October 28, 2011
Recent Fire Fatalities in Kansas City are Reminder on Heating Appliances and Smoke Detectors
With October leading the rest of the year in home fires, it’s no surprise that National Fire Prevention Week falls in this month. One of the main reasons: this is the month it turns cold in much of the US, and many people start using their portable heating appliances. An article from Kansas City, Kansas reporting on recent fire fatalities also had some timely advice on what can cause home fires – and how to prevent anyone getting hurt, or worse.
October typically marks the beginning of increased home fires and fire deaths, but so much, so tragic, so soon? Yahir Ramos, a 3-year-old boy, a little ball of energy, caught by fumes and flames in Kansas City, Kan. In Overland Park, 8-year-old Taylor Jackson, staying for a sleepover, never roused from a smothering blanket of smoke.
More Detail on the Tragedies
In the Overland Park fire, a smoke alarm had been disconnected a week ago because of work at the duplex. The cause and origin of the fire was being investigated. What is known is that the 7-year-old girl who lived there had asked Taylor Jackson, her best friend, to come for a sleepover. “This is way outside what we normally see,” said Jason Rhodes, media manager with the Overland Park Fire Department. The typical fire fatality is an elderly woman who smokes, not a child.
Fire Department Checks Smoke Detectors
Taylor was the first fire fatality in Overland Park this year. Five people, including Yahir, have died this year in Kansas City, Kan., fires. On Monday, the Overland Park Fire Department reached out to the neighbors near the burned-out duplex. In teams of two, firefighters went door-to-door asking neighbors if they’d like to have their smoke detector checked or if they’d like a new one installed. “I’m thrilled you’re here,” said Sheila Wondrack. “I don’t think it works anymore.” Rhodes said every home should have a fire alarm in every sleeping location and on every floor. “About all we can do is push hard for people to install and check fire alarms,” he said.
Heating Appliances Cause Fires
The uptick of fires in October coincides with colder weather, which fire experts say prompts many residents to start using — and misusing — their furnaces, fireplaces and space heaters. A space heater sparked a blaze early Monday in the 4800 block of East 55th Street that injured two men and caused $80,000 in damage, said Kansas City Fire Department spokesman Joe Vitale. One victim suffered burns; the other smoke inhalation. Both were expected to survive.
What You Can Do
Vitale said residents should have their heating sources checked by professionals every year to ensure they are working correctly. Residents should also keep blankets, clothing, and paper— anything combustible — away from heat-producing elements. Candles can also pose problems and seem to be more popular in the colder months, Vitale said. Space heaters and candles should be turned off or out when residents leave the room, Vitale said. He said space heaters are more prone to causing problems when people use them as a primary source of heat. They were intended as a secondary source, he said.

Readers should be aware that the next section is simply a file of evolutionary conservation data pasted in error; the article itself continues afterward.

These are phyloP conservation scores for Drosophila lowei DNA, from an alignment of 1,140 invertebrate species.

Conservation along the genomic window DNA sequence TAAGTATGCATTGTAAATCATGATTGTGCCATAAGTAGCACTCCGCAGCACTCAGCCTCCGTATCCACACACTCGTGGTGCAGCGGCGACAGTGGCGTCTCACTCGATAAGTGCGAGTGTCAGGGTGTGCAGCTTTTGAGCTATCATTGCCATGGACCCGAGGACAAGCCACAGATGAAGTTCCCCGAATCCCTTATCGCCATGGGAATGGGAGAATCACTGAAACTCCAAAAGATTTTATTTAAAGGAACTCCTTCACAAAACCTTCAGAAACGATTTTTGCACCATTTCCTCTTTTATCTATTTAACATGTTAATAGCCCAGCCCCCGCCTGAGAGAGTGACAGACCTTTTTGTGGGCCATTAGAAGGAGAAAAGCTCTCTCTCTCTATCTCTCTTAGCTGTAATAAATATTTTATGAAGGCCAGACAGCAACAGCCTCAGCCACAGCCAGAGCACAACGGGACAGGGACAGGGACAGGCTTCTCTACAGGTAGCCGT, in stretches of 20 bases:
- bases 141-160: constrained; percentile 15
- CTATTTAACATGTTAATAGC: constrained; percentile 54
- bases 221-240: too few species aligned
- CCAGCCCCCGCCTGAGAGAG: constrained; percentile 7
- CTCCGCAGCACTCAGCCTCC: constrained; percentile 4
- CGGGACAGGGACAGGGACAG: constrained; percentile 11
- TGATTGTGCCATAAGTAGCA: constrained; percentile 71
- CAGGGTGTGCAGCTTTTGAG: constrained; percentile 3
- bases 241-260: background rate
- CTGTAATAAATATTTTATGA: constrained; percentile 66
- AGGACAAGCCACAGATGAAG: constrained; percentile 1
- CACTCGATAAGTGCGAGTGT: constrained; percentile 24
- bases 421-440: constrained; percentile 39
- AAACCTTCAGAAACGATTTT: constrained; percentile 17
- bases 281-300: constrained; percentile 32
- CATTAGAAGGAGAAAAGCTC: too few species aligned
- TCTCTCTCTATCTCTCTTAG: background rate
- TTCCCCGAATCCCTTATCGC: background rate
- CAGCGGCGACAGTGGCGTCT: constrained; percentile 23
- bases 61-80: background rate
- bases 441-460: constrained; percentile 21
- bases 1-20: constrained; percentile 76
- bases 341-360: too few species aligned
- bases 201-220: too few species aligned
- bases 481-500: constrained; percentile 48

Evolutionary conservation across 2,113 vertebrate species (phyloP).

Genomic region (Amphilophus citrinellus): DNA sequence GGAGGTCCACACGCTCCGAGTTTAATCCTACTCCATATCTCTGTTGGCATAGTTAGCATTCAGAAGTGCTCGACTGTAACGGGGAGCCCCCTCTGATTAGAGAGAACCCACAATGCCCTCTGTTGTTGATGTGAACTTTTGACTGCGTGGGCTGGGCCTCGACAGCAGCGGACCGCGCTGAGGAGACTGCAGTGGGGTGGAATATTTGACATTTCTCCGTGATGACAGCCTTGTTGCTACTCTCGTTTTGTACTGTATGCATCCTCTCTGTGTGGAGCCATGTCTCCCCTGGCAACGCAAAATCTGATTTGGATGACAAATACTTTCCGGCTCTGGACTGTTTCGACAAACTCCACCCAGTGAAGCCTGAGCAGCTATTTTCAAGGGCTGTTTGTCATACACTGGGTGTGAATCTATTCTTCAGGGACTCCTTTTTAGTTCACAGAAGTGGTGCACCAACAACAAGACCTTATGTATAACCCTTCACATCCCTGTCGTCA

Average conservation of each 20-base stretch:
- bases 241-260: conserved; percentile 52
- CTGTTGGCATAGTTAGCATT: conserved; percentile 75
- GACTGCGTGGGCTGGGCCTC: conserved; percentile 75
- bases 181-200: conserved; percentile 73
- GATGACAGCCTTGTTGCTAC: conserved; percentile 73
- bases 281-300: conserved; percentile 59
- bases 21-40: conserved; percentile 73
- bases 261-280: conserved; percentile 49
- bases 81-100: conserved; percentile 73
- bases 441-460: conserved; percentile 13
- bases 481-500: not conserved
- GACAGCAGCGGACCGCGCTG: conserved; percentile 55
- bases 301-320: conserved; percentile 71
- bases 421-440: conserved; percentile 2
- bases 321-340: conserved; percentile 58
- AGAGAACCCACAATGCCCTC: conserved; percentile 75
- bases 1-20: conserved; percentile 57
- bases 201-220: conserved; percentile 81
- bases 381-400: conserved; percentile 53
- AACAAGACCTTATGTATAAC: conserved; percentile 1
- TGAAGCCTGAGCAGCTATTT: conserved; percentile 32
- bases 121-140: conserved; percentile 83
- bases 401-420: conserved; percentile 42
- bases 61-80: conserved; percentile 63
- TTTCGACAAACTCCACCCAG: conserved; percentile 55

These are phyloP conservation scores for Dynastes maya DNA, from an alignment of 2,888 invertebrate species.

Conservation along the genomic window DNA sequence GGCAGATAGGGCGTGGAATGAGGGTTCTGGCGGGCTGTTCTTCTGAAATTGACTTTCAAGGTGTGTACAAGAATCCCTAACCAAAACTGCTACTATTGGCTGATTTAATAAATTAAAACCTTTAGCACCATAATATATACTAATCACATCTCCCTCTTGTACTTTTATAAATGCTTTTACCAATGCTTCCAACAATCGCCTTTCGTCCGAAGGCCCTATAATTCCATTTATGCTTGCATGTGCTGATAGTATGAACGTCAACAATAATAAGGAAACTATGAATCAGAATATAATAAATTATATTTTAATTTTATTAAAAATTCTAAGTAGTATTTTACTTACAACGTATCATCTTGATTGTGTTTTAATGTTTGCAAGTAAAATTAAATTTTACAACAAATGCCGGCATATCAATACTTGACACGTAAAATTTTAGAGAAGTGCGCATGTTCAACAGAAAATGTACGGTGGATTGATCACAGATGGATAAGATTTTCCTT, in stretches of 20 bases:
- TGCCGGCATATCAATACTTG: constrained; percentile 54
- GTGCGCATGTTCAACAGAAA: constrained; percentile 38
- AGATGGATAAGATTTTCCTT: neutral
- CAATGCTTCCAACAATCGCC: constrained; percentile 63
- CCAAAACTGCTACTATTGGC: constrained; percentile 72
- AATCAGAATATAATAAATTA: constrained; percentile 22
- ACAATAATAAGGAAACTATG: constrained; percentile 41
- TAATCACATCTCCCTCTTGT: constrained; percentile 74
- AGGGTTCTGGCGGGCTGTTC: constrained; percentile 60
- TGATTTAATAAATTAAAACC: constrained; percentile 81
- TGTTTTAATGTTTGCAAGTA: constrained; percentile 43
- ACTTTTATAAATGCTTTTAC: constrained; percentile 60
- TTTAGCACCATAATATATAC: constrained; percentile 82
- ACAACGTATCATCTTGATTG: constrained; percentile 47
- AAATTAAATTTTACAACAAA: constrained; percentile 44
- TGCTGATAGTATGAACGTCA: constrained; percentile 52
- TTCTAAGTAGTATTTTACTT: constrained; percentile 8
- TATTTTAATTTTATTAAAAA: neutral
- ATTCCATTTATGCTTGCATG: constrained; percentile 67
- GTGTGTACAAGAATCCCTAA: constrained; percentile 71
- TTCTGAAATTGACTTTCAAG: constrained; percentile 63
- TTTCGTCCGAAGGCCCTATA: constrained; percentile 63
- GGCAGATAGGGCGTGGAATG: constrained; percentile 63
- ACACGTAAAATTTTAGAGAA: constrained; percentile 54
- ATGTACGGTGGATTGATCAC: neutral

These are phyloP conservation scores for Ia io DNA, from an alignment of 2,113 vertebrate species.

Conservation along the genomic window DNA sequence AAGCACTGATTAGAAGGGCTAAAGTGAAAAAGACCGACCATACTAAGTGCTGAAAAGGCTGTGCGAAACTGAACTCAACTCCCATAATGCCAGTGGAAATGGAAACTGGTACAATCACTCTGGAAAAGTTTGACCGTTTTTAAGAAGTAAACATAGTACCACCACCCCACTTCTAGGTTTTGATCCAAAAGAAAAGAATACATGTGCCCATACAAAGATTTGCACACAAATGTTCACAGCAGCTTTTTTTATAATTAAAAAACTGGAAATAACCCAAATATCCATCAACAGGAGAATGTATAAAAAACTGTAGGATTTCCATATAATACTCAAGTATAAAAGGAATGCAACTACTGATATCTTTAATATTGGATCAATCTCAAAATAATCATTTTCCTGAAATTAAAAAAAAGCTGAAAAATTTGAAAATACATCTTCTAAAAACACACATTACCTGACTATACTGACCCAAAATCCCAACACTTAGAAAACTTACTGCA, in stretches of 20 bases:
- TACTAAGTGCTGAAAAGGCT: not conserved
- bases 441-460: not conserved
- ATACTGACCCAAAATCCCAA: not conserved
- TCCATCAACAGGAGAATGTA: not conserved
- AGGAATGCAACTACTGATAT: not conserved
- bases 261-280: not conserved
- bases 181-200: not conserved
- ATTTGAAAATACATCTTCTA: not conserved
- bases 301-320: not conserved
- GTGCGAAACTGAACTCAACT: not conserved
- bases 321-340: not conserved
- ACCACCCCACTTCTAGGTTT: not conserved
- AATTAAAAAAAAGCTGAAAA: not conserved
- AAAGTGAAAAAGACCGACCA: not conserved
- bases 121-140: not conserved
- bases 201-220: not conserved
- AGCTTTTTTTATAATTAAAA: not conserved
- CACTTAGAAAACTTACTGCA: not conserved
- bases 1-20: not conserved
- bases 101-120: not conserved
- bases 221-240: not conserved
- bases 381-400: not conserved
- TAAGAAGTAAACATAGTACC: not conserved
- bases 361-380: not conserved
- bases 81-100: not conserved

More Sobering Statistics
According to a new report by the NFPA (National Fire Protection Association), roughly two-thirds of home fire deaths (2005-2009) resulted from fires in properties without working smoke alarms. The report, “Smoke Alarms in U.S Home Fires” is available for free on NFPA’s website. The report examines the number of reported fires in U.S. households with and without working smoke alarms, as well as the effectiveness of smoke alarms in preventing fire-related deaths. “Working smoke alarms are essential in saving lives from fire,” says Lorraine Carli, NFPA’s Vice President of Communications. “We know you can have as little as three minutes to get out if you have a fire before it becomes deadly. The early warning provided by smoke alarms gives you extra time to escape.”
Most reputable alarm companies (FrontPoint included) recommend at least one monitored smoke and heat sensor for every system they sell. The main reason is that your standard smoke detector is really just a noisemaker. Yes, it’s much better than nothing, and it probably would have helped in the story above – but don’t you want to know the fire department is being summoned as soon as possible? You may be away – or, much worse, overcome by smoke in your own home. That’s when you definitely want a system that quickly reaches the people who can help. Here’s a link to my previous post on monitored fire protection.
FrontPoint continues to provide the latest in interactive, wireless home security, including fire monitoring for no additional monthly fee. We are members of the NFPA, and fully support their goal of protecting us in our homes and workplaces – especially with this year’s theme: “Protect Your Family from Fire.” Just one more reason why are known as the #1 ranked alarm company in the US.